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For the legal eagles out there...All parties are in NY state: sibling B has the old power of attorney. Mom wanted to change it to a joint POA between siblings A and B (to act together, not independently). The new POA (which revokes all prior POAs) was completed by Mom and A, and sent to B, who is not completing/returning it (he must sign/notarize it). So does the old POA rule if he doesn't complete it--does B essentially have an incentive not to complete it (he is a control freak)? Mom plans to complete a new POA without B if he refuses to complete it but she is dragging her heels and I am worried about her (you know, the what ifs...). I'd appreciate feedback if anyone knows anything about this.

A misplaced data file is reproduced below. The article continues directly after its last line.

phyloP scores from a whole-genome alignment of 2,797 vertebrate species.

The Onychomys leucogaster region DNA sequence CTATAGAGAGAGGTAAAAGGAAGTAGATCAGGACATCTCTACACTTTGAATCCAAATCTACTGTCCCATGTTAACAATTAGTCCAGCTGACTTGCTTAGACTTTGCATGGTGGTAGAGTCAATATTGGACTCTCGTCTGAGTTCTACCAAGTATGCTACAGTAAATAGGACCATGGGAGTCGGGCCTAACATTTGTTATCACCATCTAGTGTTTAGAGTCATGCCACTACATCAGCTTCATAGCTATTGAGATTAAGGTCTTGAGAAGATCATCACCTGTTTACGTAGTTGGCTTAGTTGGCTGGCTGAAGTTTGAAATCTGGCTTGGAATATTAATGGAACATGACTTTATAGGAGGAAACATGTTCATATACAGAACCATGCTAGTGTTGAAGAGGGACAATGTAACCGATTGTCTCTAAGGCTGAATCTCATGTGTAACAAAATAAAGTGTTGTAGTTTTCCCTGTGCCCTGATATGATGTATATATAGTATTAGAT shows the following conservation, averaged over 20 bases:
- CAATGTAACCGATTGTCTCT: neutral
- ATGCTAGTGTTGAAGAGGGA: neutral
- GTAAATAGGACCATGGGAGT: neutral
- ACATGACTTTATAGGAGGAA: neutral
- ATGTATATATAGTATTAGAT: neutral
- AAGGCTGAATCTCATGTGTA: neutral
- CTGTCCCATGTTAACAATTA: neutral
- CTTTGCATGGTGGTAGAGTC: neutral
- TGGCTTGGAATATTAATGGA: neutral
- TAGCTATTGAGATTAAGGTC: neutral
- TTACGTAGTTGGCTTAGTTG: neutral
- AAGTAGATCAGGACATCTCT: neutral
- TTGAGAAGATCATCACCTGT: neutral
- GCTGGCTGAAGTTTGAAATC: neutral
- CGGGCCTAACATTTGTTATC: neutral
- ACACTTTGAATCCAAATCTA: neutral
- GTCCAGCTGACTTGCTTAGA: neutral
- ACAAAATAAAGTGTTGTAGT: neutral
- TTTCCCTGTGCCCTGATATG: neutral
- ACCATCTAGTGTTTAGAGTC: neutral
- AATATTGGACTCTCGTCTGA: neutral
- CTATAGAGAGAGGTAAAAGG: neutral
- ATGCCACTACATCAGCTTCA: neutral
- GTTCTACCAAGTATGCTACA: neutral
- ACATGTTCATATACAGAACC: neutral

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In NY the agents and the principal must sign. From what I have found so far, the new POA is not effective until _both_ agents sign it, which means that the revocation of prior POAs contained in the new one, would not yet be effective. Therefore the old POA is still effective (at least if using NY state forms). So bad news for my Mom, but hopefully that info helps someone else!
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Ask the atty who wrote up the new POA. Maybe things are different in your state, but here in NC the grantee of the POA names the POA(s) and signs it before a notary. When my mother did this for both durable and medical POA that she gave to me, I did not sign anything.
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